The opinion of the court was delivered by: McCURN, Chief Judge.
MEMORANDUM-DECISION AND ORDER
Defendant, the Secretary of Health and Human Services ("Secretary"),
moves for relief from this court's final judgment, dated June 12, 1991,
pursuant to Fed.R.Civ.P. 60(b)(4) based on the theory that the judgment is
void for lack of subject matter jurisdiction. As a basis for this claim,
the Secretary asserts that plaintiff failed to file her motion for
attorney's fees within the jurisdictional time limit established by the
EAJA. In response, plaintiff argues that the EAJA's time limit within
which a prevailing party must file an application for attorney's fees is
not jurisdictional but rather a statute of limitations that is subject to
waiver and rules of equitable tolling. In the alternative, plaintiff
argues that even if this time limit were jurisdictional, defendant may
not collaterally attack a final judgment based on a theory that it is
void where defendant had an opportunity to litigate the matter during
trial or on direct appeal but failed to do so.
The procedural history leading to the present motion is not in
dispute. Initially, plaintiff brought the underlying action pursuant to
section 405(g) of the Social Security Act ("Act"), 42 U.S.C. § 405(g),
to review a final determination of the Secretary denying plaintiff's
application for disability insurance benefits and Supplemental Security
Income under the Act. By order dated January 18, 1991, this court adopted
the Magistrate's Report-Recommendation in favor of plaintiff and remanded
the case to the Secretary for the calculation and payment of benefits.
The Court's final judgment on the merits of this action was entered on
January 23, 1991.
As a result of this favorable ruling, on April 23, 1991, plaintiff
submitted, by mail, a motion for attorney's fees pursuant to the Equal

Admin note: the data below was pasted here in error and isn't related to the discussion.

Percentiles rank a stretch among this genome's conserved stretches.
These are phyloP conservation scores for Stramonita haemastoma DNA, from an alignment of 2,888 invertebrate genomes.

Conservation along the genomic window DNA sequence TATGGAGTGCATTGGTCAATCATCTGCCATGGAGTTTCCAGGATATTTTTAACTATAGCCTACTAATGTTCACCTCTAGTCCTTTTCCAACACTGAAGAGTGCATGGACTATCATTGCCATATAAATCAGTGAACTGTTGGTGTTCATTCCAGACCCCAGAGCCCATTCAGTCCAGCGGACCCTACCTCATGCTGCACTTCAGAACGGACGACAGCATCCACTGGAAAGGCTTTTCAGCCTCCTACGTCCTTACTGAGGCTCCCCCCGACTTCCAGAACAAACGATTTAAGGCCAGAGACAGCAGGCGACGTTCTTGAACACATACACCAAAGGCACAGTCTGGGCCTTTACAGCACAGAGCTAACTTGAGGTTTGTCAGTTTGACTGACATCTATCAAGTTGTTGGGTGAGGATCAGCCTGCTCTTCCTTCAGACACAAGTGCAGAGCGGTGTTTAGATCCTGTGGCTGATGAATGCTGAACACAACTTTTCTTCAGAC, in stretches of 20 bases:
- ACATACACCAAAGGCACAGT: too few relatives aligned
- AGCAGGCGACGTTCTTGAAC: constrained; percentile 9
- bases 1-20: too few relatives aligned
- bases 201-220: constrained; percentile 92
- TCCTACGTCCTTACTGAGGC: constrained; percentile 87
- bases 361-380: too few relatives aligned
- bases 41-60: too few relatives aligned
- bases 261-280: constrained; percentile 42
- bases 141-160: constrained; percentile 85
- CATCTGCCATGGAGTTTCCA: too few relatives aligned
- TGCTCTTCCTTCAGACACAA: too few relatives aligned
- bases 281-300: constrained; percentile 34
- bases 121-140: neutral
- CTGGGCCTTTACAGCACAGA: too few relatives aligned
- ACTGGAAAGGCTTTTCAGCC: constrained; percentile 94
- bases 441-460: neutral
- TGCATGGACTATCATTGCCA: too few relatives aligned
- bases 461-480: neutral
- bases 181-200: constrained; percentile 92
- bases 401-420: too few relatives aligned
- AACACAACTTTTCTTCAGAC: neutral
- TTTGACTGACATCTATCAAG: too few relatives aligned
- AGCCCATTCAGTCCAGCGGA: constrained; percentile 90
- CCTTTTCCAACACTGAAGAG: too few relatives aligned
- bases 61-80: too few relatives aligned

Access to Justice Act ("EAJA"), 28 U.S.C. § 2412 (d). After hearing
oral argument on this motion, this court granted plaintiff's motion and
awarded $7,140.64 in attorney's fees and costs. However, in calculating
the amount of fees to be awarded, the court refused to adopt plaintiff's
argument that it should use the "legal services" rate of the Consumer
Price Index ("CPI-U"). Instead, it employed the "all items" index of the
Plaintiff appealed this court's order for the limited purpose of
seeking a ruling with regard to the question of the proper index to be
used in calculating attorney's fees under the EAJA. The Secretary filed
no cross appeal. At a preargument conference with a staff attorney
employed by the Second Circuit, the staff attorney raised the question of
whether plaintiff's motion for fees had been timely filed. As a result of
this conference, plaintiff withdrew her appeal. Therefore, this court's
ruling of June 12, 1991, with regard to the issue of attorney's fees, is
the final judgment of the court on that issue.
A. Is the EAJA's Time Limit Jurisdictional or a Statute of Limitations?
Section 2412(d)(1)(B) of the EAJA states in pertinent part:
28 U.S.C.A. § 2412(d)(1)(B) (emphasis added).
The Secretary argues that the EAJA's 30 day limitation to submit an
application for attorney's fees is jurisdictional; and that since
plaintiff did not file within 30 days, this court lacked subject matter
jurisdiction to hear plaintiff's motion for an award of attorney's fees.
As support for this argument, defendant cites Long Island Radio Co. v.
NLRB, 841 F.2d 474, 477 (2d Cir. 1988), in which the Second Circuit held
that failure of a prevailing party to timely submit an application
deprives a court of subject matter jurisdiction to award attorney's
fees. Id. at 477; see also Everard v. Secretary of Health and Human
Servs., 742 F. Supp. 739 (N.D.N.Y. 1990) (McCurn, C.J.).
Plaintiff's attorney admits that he filed this motion one day late.
Although he mailed the notice of motion on April 23, 1991, the last day
on which to file an application for attorney's fees, it was not filed by
the clerk in Utica until the following day*fn1 However, plaintiff argues
that the EAJA's 30 day time limit is not jurisdictional but rather a
statute of limitations. As support for this argument, plaintiff cites the